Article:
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Journal of Venomous Animals and Toxins including Tropical Diseases

On-line version ISSN 1678-9199

J. Venom. Anim. Toxins incl. Trop. Dis vol.17 no.1 Botucatu  2011 



Unusual fatal multiple-organ dysfunction and pancreatitis induced by a single wasp sting



Azad C; Parmar VR; Jat KR

Department of Pediatrics, Government Medical College and Hospital, Chandigarh, India

Correspondence to




Acute onset of multiple organ dysfunction syndrome (MODS) is a well-known complication following multiple wasp stings. However, MODS after a single wasp sting has been rarely reported in children and acute pancreatitis have probably never been observed before. Herein we describe the case of a 12-year-old boy who had urticaria and abdominal pain after a single wasp sting. The child gradually developed MODS while his abdominal complaints were worsening. Despite aggressive supportive management, the child did not survive. Afterward, the cause of the acute abdomen was finally diagnosed as acute pancreatitis. Both MODS and pancreatitis following a single wasp sting are very unusual. Thus, although pancreatitis is rarely manifested, it should be suspected after a wasp sting if there are predominant abdominal symptoms.

Key words: wasp sting, multiple organ dysfunction syndrome, pancreatitis.




A wasp sting is a commonplace occurrence in tropical areas and sometimes may lead to serious complications including anaphylaxis, renal failure, multiple organ dysfunction syndrome (MODS) and various neurological manifestations (1-7). MODS usually occurs after multiple wasp stings and is rare after a single sting (1, 2). Similarly, pancreatitis is very rare after wasp sting; only one case report on an adult patient could be found (5). In the current study, we share our experience of managing a case of unusual MODS and pancreatitis in a child after a single wasp sting. To the best of our knowledge, this is the first report in which both MODS and pancreatitis occurred in the same child after a single wasp sting.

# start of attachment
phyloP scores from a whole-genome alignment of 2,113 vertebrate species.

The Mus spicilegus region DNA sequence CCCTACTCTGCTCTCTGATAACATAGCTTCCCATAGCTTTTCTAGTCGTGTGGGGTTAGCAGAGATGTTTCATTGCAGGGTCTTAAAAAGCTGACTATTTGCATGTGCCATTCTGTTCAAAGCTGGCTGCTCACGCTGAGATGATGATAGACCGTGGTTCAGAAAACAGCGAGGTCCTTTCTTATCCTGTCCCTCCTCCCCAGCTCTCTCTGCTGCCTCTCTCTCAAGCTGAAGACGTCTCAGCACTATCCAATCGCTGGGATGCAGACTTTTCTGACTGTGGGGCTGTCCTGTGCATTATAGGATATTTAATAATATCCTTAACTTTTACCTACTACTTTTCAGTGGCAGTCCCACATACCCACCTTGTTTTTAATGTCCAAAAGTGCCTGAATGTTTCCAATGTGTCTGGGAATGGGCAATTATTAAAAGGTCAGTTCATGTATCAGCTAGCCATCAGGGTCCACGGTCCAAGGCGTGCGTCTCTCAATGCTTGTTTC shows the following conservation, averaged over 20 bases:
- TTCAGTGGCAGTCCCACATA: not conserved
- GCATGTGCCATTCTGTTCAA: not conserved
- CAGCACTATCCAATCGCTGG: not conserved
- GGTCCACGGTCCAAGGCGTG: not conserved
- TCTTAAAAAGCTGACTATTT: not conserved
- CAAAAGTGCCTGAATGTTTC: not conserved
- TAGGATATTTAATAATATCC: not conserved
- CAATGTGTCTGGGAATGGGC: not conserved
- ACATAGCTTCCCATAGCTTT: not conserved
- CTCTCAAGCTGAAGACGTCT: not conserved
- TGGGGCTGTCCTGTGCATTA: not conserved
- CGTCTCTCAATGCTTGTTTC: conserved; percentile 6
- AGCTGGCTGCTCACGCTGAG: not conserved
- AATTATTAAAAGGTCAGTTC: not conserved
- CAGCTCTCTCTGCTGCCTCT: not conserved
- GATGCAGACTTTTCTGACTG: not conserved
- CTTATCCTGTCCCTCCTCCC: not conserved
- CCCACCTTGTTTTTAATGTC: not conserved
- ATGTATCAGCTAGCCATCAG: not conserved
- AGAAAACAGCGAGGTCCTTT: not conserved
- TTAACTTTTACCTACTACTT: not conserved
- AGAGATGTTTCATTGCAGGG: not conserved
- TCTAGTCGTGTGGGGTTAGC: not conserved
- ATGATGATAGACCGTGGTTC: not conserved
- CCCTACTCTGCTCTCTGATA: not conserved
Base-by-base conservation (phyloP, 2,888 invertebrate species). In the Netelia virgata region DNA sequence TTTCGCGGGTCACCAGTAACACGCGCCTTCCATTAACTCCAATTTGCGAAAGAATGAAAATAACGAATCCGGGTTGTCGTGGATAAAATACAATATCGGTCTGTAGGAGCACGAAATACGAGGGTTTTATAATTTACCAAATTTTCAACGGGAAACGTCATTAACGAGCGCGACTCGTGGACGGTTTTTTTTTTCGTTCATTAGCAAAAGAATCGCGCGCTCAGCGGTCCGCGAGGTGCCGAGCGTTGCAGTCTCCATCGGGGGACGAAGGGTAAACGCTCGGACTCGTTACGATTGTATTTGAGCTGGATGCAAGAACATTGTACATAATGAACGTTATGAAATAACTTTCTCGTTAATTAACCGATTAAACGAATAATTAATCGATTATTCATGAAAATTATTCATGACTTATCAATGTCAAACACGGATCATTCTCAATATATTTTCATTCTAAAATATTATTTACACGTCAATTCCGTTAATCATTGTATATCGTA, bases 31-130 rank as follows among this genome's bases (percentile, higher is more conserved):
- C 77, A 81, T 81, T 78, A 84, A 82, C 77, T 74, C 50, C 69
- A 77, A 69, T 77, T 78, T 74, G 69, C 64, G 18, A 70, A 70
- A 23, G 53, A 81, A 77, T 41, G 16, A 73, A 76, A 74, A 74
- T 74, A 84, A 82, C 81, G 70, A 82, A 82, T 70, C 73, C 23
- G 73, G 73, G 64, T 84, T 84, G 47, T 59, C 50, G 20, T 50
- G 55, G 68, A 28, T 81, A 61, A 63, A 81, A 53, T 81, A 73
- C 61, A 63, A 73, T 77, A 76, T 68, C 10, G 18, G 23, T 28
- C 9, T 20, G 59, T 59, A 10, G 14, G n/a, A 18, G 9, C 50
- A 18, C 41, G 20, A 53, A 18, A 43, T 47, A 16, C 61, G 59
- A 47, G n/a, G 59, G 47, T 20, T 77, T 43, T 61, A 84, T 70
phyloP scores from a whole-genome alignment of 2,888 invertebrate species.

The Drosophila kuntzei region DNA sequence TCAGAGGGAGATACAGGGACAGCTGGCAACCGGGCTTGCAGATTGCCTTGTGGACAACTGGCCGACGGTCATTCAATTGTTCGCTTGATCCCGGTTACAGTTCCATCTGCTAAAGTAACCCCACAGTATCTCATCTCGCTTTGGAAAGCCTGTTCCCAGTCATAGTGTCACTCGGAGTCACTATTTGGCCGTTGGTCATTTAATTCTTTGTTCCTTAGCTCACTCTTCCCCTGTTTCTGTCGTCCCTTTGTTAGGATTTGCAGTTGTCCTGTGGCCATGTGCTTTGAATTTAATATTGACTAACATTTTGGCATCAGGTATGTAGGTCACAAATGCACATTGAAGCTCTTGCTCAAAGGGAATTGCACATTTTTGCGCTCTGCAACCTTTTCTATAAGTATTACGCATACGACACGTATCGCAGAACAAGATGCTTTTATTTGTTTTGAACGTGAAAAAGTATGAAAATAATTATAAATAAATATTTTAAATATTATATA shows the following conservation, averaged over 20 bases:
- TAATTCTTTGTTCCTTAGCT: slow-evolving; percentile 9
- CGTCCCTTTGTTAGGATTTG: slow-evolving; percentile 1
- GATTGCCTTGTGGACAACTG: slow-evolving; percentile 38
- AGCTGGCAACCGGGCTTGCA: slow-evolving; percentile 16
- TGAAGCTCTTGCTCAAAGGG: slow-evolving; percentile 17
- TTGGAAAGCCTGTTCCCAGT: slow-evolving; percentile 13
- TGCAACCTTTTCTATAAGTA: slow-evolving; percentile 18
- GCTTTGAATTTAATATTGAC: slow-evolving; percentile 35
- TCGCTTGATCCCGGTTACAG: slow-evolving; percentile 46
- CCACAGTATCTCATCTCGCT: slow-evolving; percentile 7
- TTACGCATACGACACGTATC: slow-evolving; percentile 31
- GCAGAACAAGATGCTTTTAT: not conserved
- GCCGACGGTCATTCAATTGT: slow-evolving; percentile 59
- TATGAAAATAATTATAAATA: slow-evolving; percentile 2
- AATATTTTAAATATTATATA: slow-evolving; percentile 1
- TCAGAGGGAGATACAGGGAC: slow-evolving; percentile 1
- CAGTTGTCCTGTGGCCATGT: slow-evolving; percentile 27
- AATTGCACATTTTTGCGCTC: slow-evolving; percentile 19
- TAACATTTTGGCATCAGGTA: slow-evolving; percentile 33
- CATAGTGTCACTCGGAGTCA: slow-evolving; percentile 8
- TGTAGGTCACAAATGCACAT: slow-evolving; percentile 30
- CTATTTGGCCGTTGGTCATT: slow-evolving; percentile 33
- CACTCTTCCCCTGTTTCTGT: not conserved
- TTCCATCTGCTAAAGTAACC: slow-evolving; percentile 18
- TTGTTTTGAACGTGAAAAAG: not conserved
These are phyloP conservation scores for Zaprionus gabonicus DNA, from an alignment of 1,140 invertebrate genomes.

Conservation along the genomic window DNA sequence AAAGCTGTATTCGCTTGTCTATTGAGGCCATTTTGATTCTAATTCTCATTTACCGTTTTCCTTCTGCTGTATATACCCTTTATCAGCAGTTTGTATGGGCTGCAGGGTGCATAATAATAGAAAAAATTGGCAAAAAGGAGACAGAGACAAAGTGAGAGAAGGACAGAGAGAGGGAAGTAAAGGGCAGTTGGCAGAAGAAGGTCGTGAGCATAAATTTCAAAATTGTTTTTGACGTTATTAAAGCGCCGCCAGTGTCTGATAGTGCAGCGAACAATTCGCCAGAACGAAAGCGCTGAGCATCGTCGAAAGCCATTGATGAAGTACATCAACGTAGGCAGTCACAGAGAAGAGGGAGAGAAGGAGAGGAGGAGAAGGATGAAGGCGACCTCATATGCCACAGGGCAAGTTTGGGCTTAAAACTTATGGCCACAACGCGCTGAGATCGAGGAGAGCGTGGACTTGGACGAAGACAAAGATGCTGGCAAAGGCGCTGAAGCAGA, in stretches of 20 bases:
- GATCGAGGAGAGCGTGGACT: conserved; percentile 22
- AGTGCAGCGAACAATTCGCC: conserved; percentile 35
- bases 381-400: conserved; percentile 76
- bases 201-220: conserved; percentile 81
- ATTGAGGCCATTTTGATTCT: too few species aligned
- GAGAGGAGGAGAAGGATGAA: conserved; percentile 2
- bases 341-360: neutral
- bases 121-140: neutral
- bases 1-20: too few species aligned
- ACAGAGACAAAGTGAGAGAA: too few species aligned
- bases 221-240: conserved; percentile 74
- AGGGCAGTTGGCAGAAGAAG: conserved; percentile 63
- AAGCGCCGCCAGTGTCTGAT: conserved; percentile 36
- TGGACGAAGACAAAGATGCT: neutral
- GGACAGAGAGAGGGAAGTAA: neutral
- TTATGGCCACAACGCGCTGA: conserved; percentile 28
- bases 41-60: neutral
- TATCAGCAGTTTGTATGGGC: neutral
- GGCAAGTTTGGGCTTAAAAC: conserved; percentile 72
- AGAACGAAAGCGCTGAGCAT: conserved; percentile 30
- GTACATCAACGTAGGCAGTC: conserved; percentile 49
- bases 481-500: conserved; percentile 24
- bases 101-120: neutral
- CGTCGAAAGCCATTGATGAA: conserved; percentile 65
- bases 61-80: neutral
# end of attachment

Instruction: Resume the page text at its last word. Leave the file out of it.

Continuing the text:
A 12-year-old boy from a rural hilly area (Kangra district of Himachal Pradesh, India; location: 30º 22' 40" to 33º 12' 40" north latitude and 75o 45' 55" to 79º 04' 20" east longitude) was presented at the pediatric emergency unit of our hospital with history of a yellow wasp sting received 13 days earlier for which he had received no treatment. It was the month of September (post rainy season). Within hours of the wasp sting he developed fever and urticaria. The urticaria subsided in two days but the fever continued. Two days later, the child had diffuse abdominal pain and vomiting. He received local treatment for the abdominal pain but it persisted and on day seven of illness, he had melena followed by nasal bleeding after two days. Forty-eight hours before admission he developed excessive irritability. There was no history of jaundice, cola-colored urine, decreased urinary output or abdominal distension. Past history and family history were noncontributory.

At admission, physical examination revealed temperature of 40°C, tachypnea and decompensated shock. There was no pallor, icterus, cyanosis, clubbing, edema, lymphadenopathy or petechiae. Respiratory and cardiovascular examinations were unremarkable. The abdomen was tender although no distension was noted. The central nervous system was normal except for marked irritability.

Complete blood counts showed Hb of 80 g/L, TLC of 9 x 109/L with 91% neutrophils, and platelet count of 140 x 109/L. The prothrombin time index was 46%. Biochemistry revealed sodium of 131 mmol/L, potassium 2.4 mmol/L, urea nitrogen 13.2 mmol/L, creatinine 114.9 μmol/L, aspartate aminotransferase (AST) 312 U/L and alanine aminotransferase (ALT) 118 U/L. Urine examination was normal. There was no evidence of hemolysis or rhabdomyolysis. Widal test, dengue serology, viral markers of hepatitis A and E and HIV were negative. Abdominal ultrasound showed no abnormality except for free fluid in the abdomen. Chest X-ray showed little infiltrate. Blood and urine culture were sterile.